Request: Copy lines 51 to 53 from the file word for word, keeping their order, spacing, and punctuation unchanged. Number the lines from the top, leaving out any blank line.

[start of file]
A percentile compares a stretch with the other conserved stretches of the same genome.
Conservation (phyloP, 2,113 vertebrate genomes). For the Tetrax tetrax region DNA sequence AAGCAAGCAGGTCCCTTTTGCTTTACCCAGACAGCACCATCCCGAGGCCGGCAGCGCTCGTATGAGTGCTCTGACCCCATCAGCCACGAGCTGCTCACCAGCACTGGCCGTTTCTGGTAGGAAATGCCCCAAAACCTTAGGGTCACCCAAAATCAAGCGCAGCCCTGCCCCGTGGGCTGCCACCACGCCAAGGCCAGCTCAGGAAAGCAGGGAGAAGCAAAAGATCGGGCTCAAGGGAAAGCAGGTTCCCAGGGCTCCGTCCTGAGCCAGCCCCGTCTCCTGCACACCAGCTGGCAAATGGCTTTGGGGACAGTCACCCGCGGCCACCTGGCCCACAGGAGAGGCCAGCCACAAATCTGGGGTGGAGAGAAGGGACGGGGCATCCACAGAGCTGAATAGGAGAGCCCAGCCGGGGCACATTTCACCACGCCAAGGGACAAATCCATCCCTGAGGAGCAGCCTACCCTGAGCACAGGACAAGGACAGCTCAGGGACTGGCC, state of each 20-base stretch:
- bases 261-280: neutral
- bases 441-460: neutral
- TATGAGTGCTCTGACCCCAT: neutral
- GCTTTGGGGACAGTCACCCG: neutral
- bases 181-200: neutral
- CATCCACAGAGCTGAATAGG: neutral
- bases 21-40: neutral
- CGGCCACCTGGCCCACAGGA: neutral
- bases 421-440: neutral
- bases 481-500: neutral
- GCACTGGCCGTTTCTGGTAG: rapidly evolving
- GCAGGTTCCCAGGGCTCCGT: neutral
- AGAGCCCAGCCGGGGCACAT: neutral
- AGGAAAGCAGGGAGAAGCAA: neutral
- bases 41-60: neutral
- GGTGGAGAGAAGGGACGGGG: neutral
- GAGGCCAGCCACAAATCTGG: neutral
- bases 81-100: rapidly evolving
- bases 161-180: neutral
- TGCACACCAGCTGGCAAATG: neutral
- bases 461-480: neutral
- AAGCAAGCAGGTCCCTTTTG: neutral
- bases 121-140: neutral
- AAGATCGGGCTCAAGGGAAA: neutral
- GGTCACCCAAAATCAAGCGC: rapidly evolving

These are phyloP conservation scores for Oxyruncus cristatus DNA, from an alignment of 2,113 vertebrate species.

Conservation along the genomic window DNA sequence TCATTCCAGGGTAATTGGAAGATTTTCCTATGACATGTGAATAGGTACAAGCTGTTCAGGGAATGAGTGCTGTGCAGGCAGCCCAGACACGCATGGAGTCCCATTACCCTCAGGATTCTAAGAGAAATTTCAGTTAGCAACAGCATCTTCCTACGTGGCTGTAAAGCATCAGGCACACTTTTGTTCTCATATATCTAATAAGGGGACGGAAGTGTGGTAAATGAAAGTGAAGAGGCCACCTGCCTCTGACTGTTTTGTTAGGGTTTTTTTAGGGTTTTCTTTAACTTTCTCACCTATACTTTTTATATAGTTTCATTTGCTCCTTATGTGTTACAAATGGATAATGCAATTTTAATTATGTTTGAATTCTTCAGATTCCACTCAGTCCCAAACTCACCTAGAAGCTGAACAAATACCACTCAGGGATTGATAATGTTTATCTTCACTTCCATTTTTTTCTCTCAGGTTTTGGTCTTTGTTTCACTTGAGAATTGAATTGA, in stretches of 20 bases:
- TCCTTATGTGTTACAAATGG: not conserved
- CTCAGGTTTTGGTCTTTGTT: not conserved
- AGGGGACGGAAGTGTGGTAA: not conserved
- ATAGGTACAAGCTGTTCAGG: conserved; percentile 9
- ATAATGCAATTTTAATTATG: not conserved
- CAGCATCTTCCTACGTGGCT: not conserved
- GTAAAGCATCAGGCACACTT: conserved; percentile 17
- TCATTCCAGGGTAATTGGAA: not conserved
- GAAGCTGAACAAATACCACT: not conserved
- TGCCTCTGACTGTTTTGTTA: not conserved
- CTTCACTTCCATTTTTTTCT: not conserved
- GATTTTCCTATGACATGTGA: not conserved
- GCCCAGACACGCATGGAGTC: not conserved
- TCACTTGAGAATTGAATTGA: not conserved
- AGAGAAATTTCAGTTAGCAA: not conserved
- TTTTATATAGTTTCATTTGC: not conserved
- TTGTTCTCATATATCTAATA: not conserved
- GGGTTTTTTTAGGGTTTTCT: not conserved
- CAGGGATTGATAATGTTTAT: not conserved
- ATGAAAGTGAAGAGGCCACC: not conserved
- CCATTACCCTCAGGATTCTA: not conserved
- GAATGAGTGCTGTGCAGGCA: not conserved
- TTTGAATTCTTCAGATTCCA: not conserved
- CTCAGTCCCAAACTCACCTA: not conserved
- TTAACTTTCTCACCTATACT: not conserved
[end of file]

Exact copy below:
- GAATGAGTGCTGTGCAGGCA: not conserved
- TTTGAATTCTTCAGATTCCA: not conserved
- CTCAGTCCCAAACTCACCTA: not conserved